Testing, testing

Brogan

🦶 Leg end
Staff member
We've already seen this year how the testing ban has affected new drivers joining teams mid-season.

However, there's a bigger problem looming for next season and that is to do with the new teams.

Most of them haven't even finalised their designs yet so testing is still a long way off.
When they are ready though, how will the testing ban apply to them?

Will they be restricted to the same limited testing as the existing teams?
If so that seems terribly unfair and we will more than likely end up with a 2 tier championship....convenient or what?

Are the new teams going to be so far off the pace that they'll effectively become mobile chicanes after a few laps?

I think the FIA need to review this silly testing ban and have dispensation for new drivers and teams.
Otherwise new teams may just end up folding after a year or 2 due to lack of sponsors and funds.

In addition, extra testing time should be allowed for all teams otherwise we might end up with the situation we had this year again where one team runs away with it before the others get a chance to catch up.
 

Amdathlonuk

Somewhat related.........
Contributor
But would the extra testing time really have had an impact on Brawns lead?

They had a clever design that simply 'skirted' the rules somewhat, once it was cleared up the others were on it pretty quick.

However you're right about the new teams, it will be an adults version of Scalextric TCR.....
 

Brogan

🦶 Leg end
Staff member
Amdathlonuk said:
But would the extra testing time really have had an impact on Brawns lead?
Undoubetdly it would have.

As teams are now restricted to on track "testing" during practice and qualifying, that is only about 4 hours of testing time per race.

If we assume that teams had caught Brawn by the 7th race, that equates to 24 hours of testing time.
If teams had been able to carry out testing away from the race weekends I think it's fairly clear that within a few days of solid testing they would have reached the same point they were actually at a few months later.

So in reality Jenson and Brawn would only have had a 1 or, at most, 2 race lead over the rest of the pack.
 

Speshal

World Champion
Valued Member
However, to play devil's advocate, you could argue that the teams coming in will have had the luxury of seeing the parts that did and did not work on this years cars (diffusers, split floors etc.) and will have been able to adapt their designs accordingly and that they may have a jump on this year's teams with regard to sorting the geometry and wight balance for no refuelling as they could get on the design earlier, but design without testing is pretty futile in the long run.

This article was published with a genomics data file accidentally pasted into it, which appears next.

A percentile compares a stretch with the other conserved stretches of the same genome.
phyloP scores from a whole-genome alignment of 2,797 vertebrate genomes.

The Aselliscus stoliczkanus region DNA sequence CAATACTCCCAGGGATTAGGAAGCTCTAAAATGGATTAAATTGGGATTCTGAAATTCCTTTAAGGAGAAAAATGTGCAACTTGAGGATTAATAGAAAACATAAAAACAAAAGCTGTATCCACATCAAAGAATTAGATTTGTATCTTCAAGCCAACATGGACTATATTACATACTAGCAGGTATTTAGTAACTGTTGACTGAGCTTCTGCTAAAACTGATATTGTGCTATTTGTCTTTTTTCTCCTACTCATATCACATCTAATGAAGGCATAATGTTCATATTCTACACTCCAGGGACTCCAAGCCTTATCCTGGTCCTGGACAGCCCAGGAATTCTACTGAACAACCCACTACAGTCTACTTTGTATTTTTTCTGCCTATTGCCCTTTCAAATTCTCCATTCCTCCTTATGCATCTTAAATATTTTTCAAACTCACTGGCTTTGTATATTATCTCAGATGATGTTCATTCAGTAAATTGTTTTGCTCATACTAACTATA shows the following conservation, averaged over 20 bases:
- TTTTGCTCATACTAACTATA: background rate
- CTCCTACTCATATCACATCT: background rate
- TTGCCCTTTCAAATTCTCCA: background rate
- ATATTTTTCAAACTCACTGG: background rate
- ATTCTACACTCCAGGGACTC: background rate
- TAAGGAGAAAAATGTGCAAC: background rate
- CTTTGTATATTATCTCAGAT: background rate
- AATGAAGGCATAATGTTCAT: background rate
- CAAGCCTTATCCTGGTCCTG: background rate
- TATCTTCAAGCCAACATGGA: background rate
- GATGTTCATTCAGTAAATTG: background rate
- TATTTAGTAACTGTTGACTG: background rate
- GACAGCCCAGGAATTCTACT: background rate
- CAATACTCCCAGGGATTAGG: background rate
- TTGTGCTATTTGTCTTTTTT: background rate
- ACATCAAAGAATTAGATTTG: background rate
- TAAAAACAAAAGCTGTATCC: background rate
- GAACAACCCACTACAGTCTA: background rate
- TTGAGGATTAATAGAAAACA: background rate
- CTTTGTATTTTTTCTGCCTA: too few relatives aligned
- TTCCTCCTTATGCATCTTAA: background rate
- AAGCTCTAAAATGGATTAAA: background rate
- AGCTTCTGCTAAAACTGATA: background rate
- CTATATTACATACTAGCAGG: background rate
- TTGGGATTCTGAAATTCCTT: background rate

Although I agree there should definitely be more testing, they tried it in MotoGP too and new riders or riders switching teams are having great difficulties adapting to new machines let alone radical redesigns.
 

rufus_mcdufus

Champion Elect
This whole testing ban really bugs me and I really hope it's ditched sometime. One thing that tends to go unmentioned is that untested cars are potentially dangerous as well. Who's to say we're not going to get a car flipping like Webber's Mercedes CLR at Le Mans 1999? The problem is no-one can answer that because without real-world testing we can't be sure.
And I tend to feel that the cost of simulations can easily exceed the cost of real-world testing anyway.
 

sobriety

Pole Sitter
The testing ban is another example of the FiAs sledgehammer approach to governance. Before, the rich teams could test to their hearts content which meant that the small teams were left behind/any innovation they made was imitated rapidly. But rather than banning testing altogether reducing it to say, one day per month for everyone +practice at race weekend as well would be a fairer appraoch, allowing more testing but making it the same for everyone?
 

Muddytalker

Points Scorer
Just a question, but if they can prevent testing altogether (i.e. would be able to find out if anyone broke the ban) then why not formulate a testing schedule inversely proportional to the number of points won the previous season?

For example, decide on a maximum number of testing days, and then subtract days from that maximum according to the points scored, maybe on a 6 points = 1 day scale.

Max points = 306 (17 races, 18pts), Maximum testing days = 50

So, 220 constructors points = 13.3 days,
200 points = 16.6 days,
80 points = 36.6 days,
0 points = the full 50 days.

Or you can do it by mileage, in the event of rained off days. With the FIA keeping records and monitoring everything else, it can't be that difficult, and enables teams that had a bad year to catch up and level the field a bit.
 
50 testing days is impossible for anyone due to the engine and gearbox restrictions. There is also a fundamental flaw in the arguement of relating points to test days because it assumes that a great car one year will lead to similar performance the next.

I myself do not see what is wrong with 3 testing days throughout the season, Catalunya in the spring, Silverstone in the summer and Monza in late summer but say that these test days must have only 1 car driven by the 3rd driver.

As for the new teams, god knows how they will catch up, I would imagine that for 2 or even 3 seasons they would be teams of Badoer pace cars, perhaps the only way for them to catch up is to reset the clock to zero again like this season and make everyone come from a blank sheet, its the only way I can see them catching up unless they spend huge.
 

Brogan

🦶 Leg end